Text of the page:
Furaha founded Kivubelt Coffee in 2011. The company specializes in Rwandan coffees, which grow on the eastern shore of Lake Kivu. “Farmers cultivate coffee plants on hundreds of small farms, usually on less than one hectare,” explains Vanía. There are between 100 and 300 trees on each farm.

The farmers deliver the ripe coffee cherries to Kivubelt’s Coffee Washing Stations (CWS). It is important that this happens quickly because the fermentation process begins approximately 8 hours after the coffee is harvested. At CWS Murondo and CWS Jarama, employees usually prepare the cherries washed - unless the roasters request otherwise.

In addition to the many small farms whose coffee cherries end up at Kivubelt, Furaha also runs three of her own farms with her company. On Jarama, Kamajumba and Nyaruzina, the declared goal is to operate modern model farms that also help small farmers in the area to achieve larger, high-quality yields. For example, employees distribute seedlings or fertilizer to farmers in the region.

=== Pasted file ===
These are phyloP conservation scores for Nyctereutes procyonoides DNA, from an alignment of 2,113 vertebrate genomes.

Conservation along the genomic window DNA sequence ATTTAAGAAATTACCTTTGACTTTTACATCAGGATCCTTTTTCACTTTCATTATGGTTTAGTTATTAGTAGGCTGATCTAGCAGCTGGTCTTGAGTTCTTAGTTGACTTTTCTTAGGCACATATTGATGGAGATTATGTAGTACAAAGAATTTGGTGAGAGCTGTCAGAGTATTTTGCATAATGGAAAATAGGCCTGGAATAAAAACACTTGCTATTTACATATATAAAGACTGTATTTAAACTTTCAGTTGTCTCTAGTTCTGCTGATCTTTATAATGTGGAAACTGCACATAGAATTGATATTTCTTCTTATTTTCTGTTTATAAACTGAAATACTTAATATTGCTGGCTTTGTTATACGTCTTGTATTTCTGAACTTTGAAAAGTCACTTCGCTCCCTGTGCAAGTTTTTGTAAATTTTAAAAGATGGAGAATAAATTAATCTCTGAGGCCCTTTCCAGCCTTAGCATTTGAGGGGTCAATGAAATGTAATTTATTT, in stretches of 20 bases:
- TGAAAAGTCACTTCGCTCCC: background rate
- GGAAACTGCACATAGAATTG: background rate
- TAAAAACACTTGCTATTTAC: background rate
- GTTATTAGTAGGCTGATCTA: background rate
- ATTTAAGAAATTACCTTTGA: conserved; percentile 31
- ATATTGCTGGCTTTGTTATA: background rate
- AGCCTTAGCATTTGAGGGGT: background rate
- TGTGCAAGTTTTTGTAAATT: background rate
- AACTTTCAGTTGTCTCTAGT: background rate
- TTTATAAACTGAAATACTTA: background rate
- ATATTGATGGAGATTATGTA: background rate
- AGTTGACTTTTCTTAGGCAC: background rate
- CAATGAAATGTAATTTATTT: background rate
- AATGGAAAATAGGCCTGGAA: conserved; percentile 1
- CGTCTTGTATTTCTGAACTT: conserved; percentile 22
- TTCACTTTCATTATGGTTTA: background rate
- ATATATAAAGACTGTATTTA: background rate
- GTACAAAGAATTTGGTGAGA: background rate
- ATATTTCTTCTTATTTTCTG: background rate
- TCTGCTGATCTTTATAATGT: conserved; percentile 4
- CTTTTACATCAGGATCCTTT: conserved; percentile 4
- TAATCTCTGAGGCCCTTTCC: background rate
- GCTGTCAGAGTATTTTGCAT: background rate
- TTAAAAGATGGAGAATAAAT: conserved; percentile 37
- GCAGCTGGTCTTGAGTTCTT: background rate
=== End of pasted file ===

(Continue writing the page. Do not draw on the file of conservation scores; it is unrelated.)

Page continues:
Vanía founds Somaho and ships her first container

The ideal cooperation partner had been found for Vanía, and that had been clear since her visit to Furaha in Rwanda. She decides to take the step into self-employment and wants to found Somaho Specialty Coffee.

A week after returning from Rwanda, the corona pandemic broke out. Still, giving up was out of the question for her. Vanía goes through with the founding. She receives support for her first steps in self-employment from the Startup Academy, a Swiss association that specializes in supporting young companies.